Building Zion Youth Camp
Territorial Statehouse State Park Museum
Fillmore-Utah’s First Capitol
This fun filled camp is designed for youth groups and their leaders. Youth groups spend three days and two nights gaining insight into the challenges early settlers faced as they accepted the call, not just to come to Zion, but to build it. Through Brigham Young’s own words they learn about his vision of coming West, settling Utah and building Zion. They learn about the efforts and sacrifices he and the early saints made to build it. This camp makes an excellent LDS Youth Conference for wards and small stakes.
Youth and leaders together race to saw logs and build log cabins, reminiscent of settlers racing to build shelters before winter. Learn about the importance of water in Utah with water activities that may end up in a water fight. Tour the museum and learn of early settlers. Make bread and cook in a wood burning stove. Learn the thrift of pioneers through a quilt service project. Earn “tithing script” redeemable in the museum gift shop, by completing pioneer trades and tasks. Play Rounders and other pioneer games. Learn reels, marches, polkas, schottisches and even the risqué waltz, at the highlight of the camp, an Old Time Dance complete with dance cards.
Youth gain insight into pioneer life while enjoying many comforts of today, including a swim in the pool every afternoon and their own cool, comfortable clothes. The park provides plenty of lawn for tents, picnic tables, water and clean restrooms. Youth groups are responsible for tents and all meals.
The $30/youth fee includes a drawstring backpack, water bottle and all activities. Leaders are free and have the option to purchase the backpack and water bottle in the gift shop if they desire.
This camp helps youth envision Brigham Young’s view of the saint’s potential in their new home in the west. It is an excellent next year compliment to a “Handcart Trek” or as a stand-alone youth conference to learn about early Utah life.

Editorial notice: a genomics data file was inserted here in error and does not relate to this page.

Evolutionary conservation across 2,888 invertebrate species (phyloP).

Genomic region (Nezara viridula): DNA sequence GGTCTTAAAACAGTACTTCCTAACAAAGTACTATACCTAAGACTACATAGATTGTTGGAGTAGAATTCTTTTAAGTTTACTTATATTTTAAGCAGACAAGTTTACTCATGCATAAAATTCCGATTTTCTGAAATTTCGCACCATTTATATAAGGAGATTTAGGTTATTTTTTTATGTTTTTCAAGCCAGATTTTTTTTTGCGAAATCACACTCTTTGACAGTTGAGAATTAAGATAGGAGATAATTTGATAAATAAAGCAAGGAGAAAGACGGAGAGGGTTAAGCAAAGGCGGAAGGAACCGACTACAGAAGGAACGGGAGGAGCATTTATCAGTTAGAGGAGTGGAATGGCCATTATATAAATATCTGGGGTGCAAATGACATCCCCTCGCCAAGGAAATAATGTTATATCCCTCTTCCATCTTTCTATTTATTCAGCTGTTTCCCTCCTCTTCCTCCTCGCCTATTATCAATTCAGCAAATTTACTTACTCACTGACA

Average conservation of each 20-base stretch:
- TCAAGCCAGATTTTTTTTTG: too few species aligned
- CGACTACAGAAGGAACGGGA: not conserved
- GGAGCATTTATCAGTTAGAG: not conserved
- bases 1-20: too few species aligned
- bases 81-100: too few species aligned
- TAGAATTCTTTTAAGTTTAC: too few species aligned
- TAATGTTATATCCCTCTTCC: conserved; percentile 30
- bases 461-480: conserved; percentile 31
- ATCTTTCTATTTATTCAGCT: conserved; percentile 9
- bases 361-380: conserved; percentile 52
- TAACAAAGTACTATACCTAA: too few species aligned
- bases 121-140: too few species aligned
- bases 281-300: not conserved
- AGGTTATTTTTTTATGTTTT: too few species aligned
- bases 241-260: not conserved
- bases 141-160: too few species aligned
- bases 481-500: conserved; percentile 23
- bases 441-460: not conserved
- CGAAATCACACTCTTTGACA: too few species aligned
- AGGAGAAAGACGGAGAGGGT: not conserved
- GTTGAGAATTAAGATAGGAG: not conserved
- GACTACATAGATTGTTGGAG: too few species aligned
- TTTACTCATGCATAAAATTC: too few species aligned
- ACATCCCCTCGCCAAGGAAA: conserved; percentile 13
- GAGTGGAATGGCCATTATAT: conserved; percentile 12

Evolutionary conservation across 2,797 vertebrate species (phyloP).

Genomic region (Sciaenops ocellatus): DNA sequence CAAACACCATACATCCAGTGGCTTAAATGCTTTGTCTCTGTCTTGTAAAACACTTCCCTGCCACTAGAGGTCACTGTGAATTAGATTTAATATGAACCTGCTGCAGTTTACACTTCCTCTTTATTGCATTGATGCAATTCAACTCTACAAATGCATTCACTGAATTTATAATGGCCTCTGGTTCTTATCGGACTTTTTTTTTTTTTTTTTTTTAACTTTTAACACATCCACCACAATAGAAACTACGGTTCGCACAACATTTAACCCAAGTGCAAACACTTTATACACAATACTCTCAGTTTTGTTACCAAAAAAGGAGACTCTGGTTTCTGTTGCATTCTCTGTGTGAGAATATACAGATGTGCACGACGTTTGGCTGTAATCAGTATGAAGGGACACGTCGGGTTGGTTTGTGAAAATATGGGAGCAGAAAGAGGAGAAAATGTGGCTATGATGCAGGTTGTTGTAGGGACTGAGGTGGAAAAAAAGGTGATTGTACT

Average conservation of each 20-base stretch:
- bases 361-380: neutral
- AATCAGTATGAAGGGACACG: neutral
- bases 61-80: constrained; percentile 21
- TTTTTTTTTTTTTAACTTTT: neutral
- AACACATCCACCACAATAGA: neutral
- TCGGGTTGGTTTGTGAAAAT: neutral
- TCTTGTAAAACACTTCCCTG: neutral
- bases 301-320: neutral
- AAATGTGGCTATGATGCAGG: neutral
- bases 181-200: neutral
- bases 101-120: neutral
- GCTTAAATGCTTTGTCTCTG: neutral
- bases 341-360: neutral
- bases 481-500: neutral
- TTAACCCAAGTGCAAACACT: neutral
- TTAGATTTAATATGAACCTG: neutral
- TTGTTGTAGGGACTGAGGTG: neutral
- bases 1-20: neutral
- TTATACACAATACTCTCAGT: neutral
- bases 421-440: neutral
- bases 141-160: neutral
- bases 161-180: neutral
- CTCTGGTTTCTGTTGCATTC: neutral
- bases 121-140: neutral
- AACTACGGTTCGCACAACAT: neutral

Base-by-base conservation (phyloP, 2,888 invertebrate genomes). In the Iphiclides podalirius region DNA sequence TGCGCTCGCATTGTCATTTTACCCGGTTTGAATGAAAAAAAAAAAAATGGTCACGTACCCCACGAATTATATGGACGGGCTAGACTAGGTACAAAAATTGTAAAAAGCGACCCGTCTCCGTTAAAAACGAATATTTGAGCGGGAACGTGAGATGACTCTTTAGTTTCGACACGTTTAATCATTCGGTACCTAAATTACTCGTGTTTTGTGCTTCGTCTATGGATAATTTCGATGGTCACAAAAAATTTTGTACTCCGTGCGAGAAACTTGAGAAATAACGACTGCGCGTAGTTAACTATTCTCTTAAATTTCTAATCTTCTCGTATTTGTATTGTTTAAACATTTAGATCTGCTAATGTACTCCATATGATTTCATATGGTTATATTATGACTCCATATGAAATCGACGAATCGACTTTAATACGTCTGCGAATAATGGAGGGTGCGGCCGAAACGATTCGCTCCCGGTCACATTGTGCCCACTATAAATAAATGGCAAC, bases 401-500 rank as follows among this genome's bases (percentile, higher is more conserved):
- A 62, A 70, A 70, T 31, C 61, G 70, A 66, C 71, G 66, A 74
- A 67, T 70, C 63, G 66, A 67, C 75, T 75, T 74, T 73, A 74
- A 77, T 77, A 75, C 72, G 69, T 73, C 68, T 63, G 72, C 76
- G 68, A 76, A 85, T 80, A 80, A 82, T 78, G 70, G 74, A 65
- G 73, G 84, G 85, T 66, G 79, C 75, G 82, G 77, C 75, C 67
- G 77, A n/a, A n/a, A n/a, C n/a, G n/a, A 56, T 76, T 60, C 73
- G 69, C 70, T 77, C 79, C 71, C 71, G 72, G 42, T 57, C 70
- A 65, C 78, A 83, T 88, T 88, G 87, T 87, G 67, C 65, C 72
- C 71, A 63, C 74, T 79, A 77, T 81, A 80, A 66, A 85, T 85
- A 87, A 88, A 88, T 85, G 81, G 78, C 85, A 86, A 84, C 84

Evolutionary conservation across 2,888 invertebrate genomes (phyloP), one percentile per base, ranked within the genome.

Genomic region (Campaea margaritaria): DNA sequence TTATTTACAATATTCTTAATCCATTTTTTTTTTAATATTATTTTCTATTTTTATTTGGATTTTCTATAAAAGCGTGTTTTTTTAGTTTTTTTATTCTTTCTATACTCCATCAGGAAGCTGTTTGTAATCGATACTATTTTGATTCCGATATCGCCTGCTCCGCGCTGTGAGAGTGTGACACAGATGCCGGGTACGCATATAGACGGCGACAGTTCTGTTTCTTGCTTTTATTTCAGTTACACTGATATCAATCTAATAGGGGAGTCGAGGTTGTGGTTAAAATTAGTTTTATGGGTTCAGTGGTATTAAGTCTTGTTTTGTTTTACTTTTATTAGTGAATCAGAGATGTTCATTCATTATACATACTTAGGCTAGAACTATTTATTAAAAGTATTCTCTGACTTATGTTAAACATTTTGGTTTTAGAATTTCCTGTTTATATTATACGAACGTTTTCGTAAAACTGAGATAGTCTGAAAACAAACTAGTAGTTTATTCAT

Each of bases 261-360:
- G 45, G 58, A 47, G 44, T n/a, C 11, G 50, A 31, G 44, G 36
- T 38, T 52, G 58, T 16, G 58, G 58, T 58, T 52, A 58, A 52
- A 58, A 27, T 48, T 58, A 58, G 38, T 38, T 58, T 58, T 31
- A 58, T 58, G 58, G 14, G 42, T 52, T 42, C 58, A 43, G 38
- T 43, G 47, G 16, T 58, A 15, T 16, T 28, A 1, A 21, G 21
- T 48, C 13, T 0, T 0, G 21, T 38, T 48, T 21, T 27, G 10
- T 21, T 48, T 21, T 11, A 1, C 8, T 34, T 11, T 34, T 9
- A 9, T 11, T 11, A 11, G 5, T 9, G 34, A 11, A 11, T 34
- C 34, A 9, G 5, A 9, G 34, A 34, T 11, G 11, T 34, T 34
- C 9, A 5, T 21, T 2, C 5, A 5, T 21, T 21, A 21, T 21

Statehouse Provided Activities
Rounders-- This precursor to baseball uses handmade bats and balls and rules that are just enough different from baseball that skilled and unskilled youth and leaders alike have a blast playing.
Pioneer Games—Youth create their own fun with stilts, jump ropes, hoops, graces, croquet, stick pulling, checkers and more pioneer games.
Museum Tour & History Discussions--Learn why Brigham Young chose Fillmore as the Capitol and then moved it to Salt Lake City. Learn about the political battles Utah fought as a Territory and why they weren’t readily granted statehood.
Building Zion Challenge--Each youth is given freedom to explore pioneer tasks and trades, with a scavenger hunt style list of activities including: candle making, wood work, stonework, rope making, quilting, spinning, weaving, bread making, laundry and school work in an old time school. They are paid top wages in “tithing script” redeemable in the gift shop.
Cabin Building Challenge—Youth & leaders are called as “families” to carry logs, use a 2 man saw to cut logs and race to build a cabin, reminiscent of the settlers arriving late in the year racing to build shelters before winter.
Water Challenge—In this desert state, water is always a challenge. The lack of water in southern Utah and Nevada was a major factor in abandoning Fillmore as the Capitol. We will carry and build “ditches” to channel water which may end up in a “friendly” water fight.
Old Time Dance—This pioneer style dance will be a highlight of the camp. Dance cards, games and mixers, reduce the pressure of “asking,” allowing the youth to just have fun. They’ll learn reels, marches, schottisches, polkas and even waltzes-although Brigham Young thought waltzing was risqué. Pioneers danced for entertainment and exercise, so wear sturdy shoes. We’ll provide lots of water and refreshments.
Rules & Regulations
- Territorial Statehouse State Park is listed on the Utah and National Register of Historic Places and will be treated with respect at all times.
- The Statehouse is a museum and is therefore a hands off, don’t touch, please look environment. We meet on the top level of the statehouse each day and for the dance, please walk through the building with respect.
- Don’t play in the elevator.
- The museum is open to the public during business hours, be respectful to other visitors.
- The cabins and schoolhouse are also historic buildings, but we do hands on activities in them, please participate, but respect the buildings and activity stations.
- Use safety equipment & caution when using wood working and rock working tools.
- Adult supervision of youth is required at all times for the duration of the camp.
- No smoking, tobacco, alcohol, or drugs permitted inside any building.
- No personal firearms or edged weapons are allowed in on site.
Available Dates for 2014 Youth Camps
- May 29 - 31 Thurs - Sat
- June 05 - 07 Thurs - Sat
- June 12 - 14 Thurs - Sat FULL
- June 19 - 21 Thurs - Sat
- June 25 - 27 Wed - Fri FULL
- July 10 - 12 Thurs - Sat
- July 17 - 19 Thurs - Sat FULL
- July 31 - Aug 02 Thurs - Sat
- Aug 07 - 09 Thurs - Sat
- Aug 14 - 16 Thurs - Sat